WASHINGTON -- The government is considering the first bomb-resistant luggage container that could prevent a small suitcase bomb from crashing a jet.
A new 5-foot-by-5-foot Kevlar container holds dozens of suitcases and can protect large planes from small suitcase bombs that slip past airport luggage scanners, said Howard Fleisher, deputy director of the Homeland Security Department's Transportation Security Lab.
Suitcase bombs have worried aviation officials since one blew up Pan Am Flight 103 in 1988 over Lockerbie, Scotland. The bombs can get past security when they have explosive material that's too small to trigger an alarm from a luggage scanner.
The Kevlar idea faces tough obstacles. The Transportation Security Administration said it will not buy any containers because Congress gave it no money for them, and it will not require airlines to use them. SA spokeswoman Sterling Payne said the agency is in the process of certifying the devices as beneficial so that airlines can buy them.
That's not likely. "Carriers won't pay for them" because of problems such as the container's 265-pound weight and $18,000 cost, said David Castelveter, spokesman for the Air Transport Association, an airline trade group.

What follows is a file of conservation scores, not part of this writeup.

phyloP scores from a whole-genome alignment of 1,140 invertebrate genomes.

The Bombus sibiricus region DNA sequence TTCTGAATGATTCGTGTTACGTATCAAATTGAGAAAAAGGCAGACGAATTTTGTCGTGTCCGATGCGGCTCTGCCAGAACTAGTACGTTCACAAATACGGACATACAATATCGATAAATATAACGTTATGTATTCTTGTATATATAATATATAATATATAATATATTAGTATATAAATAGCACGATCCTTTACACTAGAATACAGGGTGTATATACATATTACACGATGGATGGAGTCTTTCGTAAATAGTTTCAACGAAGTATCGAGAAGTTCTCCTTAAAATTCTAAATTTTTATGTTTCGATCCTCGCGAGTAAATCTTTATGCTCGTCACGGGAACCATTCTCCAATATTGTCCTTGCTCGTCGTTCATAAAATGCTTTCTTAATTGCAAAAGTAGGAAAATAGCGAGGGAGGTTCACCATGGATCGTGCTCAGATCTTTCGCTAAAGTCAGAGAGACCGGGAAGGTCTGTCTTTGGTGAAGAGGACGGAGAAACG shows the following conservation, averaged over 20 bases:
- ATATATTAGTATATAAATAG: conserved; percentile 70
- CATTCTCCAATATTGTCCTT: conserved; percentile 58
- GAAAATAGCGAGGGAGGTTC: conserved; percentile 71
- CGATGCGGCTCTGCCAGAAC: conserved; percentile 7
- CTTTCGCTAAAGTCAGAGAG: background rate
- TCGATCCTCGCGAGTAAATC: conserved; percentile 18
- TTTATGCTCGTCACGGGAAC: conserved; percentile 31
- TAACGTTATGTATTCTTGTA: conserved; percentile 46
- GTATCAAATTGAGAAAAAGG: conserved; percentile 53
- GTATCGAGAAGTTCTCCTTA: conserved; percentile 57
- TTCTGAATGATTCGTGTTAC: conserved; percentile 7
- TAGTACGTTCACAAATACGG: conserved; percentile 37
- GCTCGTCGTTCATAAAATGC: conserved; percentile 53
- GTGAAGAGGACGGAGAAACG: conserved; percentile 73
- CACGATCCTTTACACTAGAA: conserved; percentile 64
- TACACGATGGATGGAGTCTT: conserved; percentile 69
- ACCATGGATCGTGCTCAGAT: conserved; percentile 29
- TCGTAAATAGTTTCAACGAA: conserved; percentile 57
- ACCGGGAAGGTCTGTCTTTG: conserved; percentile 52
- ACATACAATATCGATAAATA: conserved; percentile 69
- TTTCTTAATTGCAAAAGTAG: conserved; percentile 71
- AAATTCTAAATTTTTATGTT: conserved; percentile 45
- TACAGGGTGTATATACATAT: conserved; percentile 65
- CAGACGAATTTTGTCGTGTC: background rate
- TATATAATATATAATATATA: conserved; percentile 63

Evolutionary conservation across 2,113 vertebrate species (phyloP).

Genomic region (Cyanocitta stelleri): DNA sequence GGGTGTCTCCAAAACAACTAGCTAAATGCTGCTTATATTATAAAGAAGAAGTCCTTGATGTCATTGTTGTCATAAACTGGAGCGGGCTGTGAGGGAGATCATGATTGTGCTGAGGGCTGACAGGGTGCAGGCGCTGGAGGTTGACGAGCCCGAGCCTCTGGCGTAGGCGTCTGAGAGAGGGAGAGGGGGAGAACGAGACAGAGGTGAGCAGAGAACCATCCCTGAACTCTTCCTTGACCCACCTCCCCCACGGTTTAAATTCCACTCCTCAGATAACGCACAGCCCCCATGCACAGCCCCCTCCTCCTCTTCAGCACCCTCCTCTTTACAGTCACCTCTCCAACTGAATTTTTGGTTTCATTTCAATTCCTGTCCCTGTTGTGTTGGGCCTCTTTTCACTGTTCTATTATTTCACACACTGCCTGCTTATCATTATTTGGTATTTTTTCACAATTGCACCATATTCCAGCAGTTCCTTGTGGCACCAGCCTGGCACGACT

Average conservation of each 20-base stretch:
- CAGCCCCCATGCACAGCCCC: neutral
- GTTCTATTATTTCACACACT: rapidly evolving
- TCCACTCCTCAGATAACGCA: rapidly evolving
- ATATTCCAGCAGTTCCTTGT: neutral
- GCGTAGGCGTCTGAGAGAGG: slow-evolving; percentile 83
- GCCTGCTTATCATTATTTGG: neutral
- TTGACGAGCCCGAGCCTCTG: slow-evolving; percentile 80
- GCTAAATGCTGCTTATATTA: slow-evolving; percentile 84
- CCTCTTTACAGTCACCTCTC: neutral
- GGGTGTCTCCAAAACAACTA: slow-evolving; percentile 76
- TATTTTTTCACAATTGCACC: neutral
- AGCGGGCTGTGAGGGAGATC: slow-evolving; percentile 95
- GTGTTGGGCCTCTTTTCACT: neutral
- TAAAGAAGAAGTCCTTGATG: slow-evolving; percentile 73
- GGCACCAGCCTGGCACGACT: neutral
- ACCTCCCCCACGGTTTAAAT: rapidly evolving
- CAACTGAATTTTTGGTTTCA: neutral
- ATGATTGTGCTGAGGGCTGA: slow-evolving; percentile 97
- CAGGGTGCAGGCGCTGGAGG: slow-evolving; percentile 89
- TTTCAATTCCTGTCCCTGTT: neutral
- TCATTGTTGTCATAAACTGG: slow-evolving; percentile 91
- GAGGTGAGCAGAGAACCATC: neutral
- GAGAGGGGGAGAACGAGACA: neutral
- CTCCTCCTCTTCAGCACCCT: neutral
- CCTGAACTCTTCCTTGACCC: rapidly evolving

The resistance might leave the devices shelved, said Robert Fu, a top engineer at container-maker Telair International of California. "We can do all this work for 15-20 years and have something that potentially saves lives. However, it's going to be probably left on the trophy rack," Fu said.
Raul Radovitzky, a Massachusetts Institute of Technology blast-protection expert, said the containers "would be extremely helpful" because they could hold luggage or cargo coming from countries with terrorist ties.
Aviation-security consultant Rich Roth said luggage scanners installed at airports in 2002 would have detected the Flight 103 bomb. That explosive was concealed in a radio. But Roth said that luggage scanners "aren't 100%."
With hardened containers, "we really have much better security," Roth said.
The 17-year effort to develop hardened containers started after the Flight 103 bombing killed 270 people but stalled when early models were heavy and broke down during testing. Recent tests found that Telair's latest model was "as blast-resistant as new" after being used on 500 flights, Fleisher said.
Fu said Telair is working on making smaller containers for narrower passenger jets.
"If something was beneath the threshold of the detection systems and it was placed in one of these containers, it would protect the aircraft," Fleisher said.
A 2007 law requires the TSA to buy hardened containers for airlines to use when the TSA sees a need, said Rep. Peter DeFazio, D-Ore., who helped write the law.